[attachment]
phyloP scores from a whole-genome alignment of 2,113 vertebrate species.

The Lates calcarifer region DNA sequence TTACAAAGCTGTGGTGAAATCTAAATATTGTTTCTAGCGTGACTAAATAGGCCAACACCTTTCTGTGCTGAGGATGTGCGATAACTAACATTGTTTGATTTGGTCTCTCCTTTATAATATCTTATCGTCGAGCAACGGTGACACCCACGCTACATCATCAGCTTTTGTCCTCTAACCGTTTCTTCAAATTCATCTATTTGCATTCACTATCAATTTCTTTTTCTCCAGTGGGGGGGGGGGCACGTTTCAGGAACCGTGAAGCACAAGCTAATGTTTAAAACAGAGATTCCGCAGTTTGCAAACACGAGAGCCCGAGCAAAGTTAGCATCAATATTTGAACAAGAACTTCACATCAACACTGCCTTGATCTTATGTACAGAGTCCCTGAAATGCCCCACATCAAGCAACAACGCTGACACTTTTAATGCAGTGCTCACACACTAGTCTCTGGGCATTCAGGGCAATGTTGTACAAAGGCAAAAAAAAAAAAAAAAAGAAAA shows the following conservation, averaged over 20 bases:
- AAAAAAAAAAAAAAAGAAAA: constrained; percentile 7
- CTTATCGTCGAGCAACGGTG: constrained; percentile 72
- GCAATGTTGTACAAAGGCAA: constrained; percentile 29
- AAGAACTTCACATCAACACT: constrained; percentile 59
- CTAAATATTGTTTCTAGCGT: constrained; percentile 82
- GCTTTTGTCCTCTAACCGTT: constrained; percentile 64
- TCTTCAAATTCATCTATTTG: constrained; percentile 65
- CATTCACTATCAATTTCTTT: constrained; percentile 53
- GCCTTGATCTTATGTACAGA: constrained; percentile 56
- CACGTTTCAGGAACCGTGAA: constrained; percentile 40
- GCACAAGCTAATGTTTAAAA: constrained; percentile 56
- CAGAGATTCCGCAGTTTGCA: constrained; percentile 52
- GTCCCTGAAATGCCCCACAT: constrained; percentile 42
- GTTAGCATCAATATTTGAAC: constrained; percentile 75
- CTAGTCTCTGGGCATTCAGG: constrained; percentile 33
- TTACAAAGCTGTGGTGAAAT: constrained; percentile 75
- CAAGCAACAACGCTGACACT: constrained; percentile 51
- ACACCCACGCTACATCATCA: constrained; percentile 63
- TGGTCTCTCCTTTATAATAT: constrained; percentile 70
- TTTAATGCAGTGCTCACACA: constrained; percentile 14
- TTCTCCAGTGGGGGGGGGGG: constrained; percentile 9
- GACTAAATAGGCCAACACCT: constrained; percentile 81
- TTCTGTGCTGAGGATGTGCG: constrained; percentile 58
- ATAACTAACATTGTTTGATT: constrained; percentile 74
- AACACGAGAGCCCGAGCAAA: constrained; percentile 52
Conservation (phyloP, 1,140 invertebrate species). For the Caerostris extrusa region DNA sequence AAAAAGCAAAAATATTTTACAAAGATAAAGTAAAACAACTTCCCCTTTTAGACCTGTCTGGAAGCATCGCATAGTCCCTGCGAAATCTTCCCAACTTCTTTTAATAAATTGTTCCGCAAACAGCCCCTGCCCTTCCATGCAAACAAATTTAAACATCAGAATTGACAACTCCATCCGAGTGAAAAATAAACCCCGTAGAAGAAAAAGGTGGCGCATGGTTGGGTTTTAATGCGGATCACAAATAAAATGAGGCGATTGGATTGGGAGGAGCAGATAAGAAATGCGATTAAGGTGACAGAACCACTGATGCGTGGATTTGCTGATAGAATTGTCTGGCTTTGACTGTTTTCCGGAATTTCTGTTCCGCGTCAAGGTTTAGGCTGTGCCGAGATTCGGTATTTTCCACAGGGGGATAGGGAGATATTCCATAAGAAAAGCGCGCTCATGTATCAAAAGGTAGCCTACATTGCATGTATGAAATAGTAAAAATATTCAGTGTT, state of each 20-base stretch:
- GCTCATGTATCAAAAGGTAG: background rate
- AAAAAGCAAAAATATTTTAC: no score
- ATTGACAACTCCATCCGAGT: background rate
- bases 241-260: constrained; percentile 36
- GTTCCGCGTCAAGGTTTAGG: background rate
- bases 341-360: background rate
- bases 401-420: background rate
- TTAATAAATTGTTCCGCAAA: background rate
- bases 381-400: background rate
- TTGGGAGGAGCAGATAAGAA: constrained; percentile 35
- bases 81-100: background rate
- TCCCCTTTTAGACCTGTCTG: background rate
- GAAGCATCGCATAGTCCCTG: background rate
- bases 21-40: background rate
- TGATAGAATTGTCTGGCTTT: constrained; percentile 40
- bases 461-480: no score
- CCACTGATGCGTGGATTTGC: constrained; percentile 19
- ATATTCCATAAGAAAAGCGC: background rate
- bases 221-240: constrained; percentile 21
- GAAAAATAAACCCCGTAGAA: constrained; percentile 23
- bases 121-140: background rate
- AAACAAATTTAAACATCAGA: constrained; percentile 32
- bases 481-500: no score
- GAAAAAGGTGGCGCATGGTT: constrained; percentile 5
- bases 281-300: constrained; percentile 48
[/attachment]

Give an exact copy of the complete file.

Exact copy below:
phyloP scores from a whole-genome alignment of 2,113 vertebrate species.

The Lates calcarifer region DNA sequence TTACAAAGCTGTGGTGAAATCTAAATATTGTTTCTAGCGTGACTAAATAGGCCAACACCTTTCTGTGCTGAGGATGTGCGATAACTAACATTGTTTGATTTGGTCTCTCCTTTATAATATCTTATCGTCGAGCAACGGTGACACCCACGCTACATCATCAGCTTTTGTCCTCTAACCGTTTCTTCAAATTCATCTATTTGCATTCACTATCAATTTCTTTTTCTCCAGTGGGGGGGGGGGCACGTTTCAGGAACCGTGAAGCACAAGCTAATGTTTAAAACAGAGATTCCGCAGTTTGCAAACACGAGAGCCCGAGCAAAGTTAGCATCAATATTTGAACAAGAACTTCACATCAACACTGCCTTGATCTTATGTACAGAGTCCCTGAAATGCCCCACATCAAGCAACAACGCTGACACTTTTAATGCAGTGCTCACACACTAGTCTCTGGGCATTCAGGGCAATGTTGTACAAAGGCAAAAAAAAAAAAAAAAAGAAAA shows the following conservation, averaged over 20 bases:
- AAAAAAAAAAAAAAAGAAAA: constrained; percentile 7
- CTTATCGTCGAGCAACGGTG: constrained; percentile 72
- GCAATGTTGTACAAAGGCAA: constrained; percentile 29
- AAGAACTTCACATCAACACT: constrained; percentile 59
- CTAAATATTGTTTCTAGCGT: constrained; percentile 82
- GCTTTTGTCCTCTAACCGTT: constrained; percentile 64
- TCTTCAAATTCATCTATTTG: constrained; percentile 65
- CATTCACTATCAATTTCTTT: constrained; percentile 53
- GCCTTGATCTTATGTACAGA: constrained; percentile 56
- CACGTTTCAGGAACCGTGAA: constrained; percentile 40
- GCACAAGCTAATGTTTAAAA: constrained; percentile 56
- CAGAGATTCCGCAGTTTGCA: constrained; percentile 52
- GTCCCTGAAATGCCCCACAT: constrained; percentile 42
- GTTAGCATCAATATTTGAAC: constrained; percentile 75
- CTAGTCTCTGGGCATTCAGG: constrained; percentile 33
- TTACAAAGCTGTGGTGAAAT: constrained; percentile 75
- CAAGCAACAACGCTGACACT: constrained; percentile 51
- ACACCCACGCTACATCATCA: constrained; percentile 63
- TGGTCTCTCCTTTATAATAT: constrained; percentile 70
- TTTAATGCAGTGCTCACACA: constrained; percentile 14
- TTCTCCAGTGGGGGGGGGGG: constrained; percentile 9
- GACTAAATAGGCCAACACCT: constrained; percentile 81
- TTCTGTGCTGAGGATGTGCG: constrained; percentile 58
- ATAACTAACATTGTTTGATT: constrained; percentile 74
- AACACGAGAGCCCGAGCAAA: constrained; percentile 52
Conservation (phyloP, 1,140 invertebrate species). For the Caerostris extrusa region DNA sequence AAAAAGCAAAAATATTTTACAAAGATAAAGTAAAACAACTTCCCCTTTTAGACCTGTCTGGAAGCATCGCATAGTCCCTGCGAAATCTTCCCAACTTCTTTTAATAAATTGTTCCGCAAACAGCCCCTGCCCTTCCATGCAAACAAATTTAAACATCAGAATTGACAACTCCATCCGAGTGAAAAATAAACCCCGTAGAAGAAAAAGGTGGCGCATGGTTGGGTTTTAATGCGGATCACAAATAAAATGAGGCGATTGGATTGGGAGGAGCAGATAAGAAATGCGATTAAGGTGACAGAACCACTGATGCGTGGATTTGCTGATAGAATTGTCTGGCTTTGACTGTTTTCCGGAATTTCTGTTCCGCGTCAAGGTTTAGGCTGTGCCGAGATTCGGTATTTTCCACAGGGGGATAGGGAGATATTCCATAAGAAAAGCGCGCTCATGTATCAAAAGGTAGCCTACATTGCATGTATGAAATAGTAAAAATATTCAGTGTT, state of each 20-base stretch:
- GCTCATGTATCAAAAGGTAG: background rate
- AAAAAGCAAAAATATTTTAC: no score
- ATTGACAACTCCATCCGAGT: background rate
- bases 241-260: constrained; percentile 36
- GTTCCGCGTCAAGGTTTAGG: background rate
- bases 341-360: background rate
- bases 401-420: background rate
- TTAATAAATTGTTCCGCAAA: background rate
- bases 381-400: background rate
- TTGGGAGGAGCAGATAAGAA: constrained; percentile 35
- bases 81-100: background rate
- TCCCCTTTTAGACCTGTCTG: background rate
- GAAGCATCGCATAGTCCCTG: background rate
- bases 21-40: background rate
- TGATAGAATTGTCTGGCTTT: constrained; percentile 40
- bases 461-480: no score
- CCACTGATGCGTGGATTTGC: constrained; percentile 19
- ATATTCCATAAGAAAAGCGC: background rate
- bases 221-240: constrained; percentile 21
- GAAAAATAAACCCCGTAGAA: constrained; percentile 23
- bases 121-140: background rate
- AAACAAATTTAAACATCAGA: constrained; percentile 32
- bases 481-500: no score
- GAAAAAGGTGGCGCATGGTT: constrained; percentile 5
- bases 281-300: constrained; percentile 48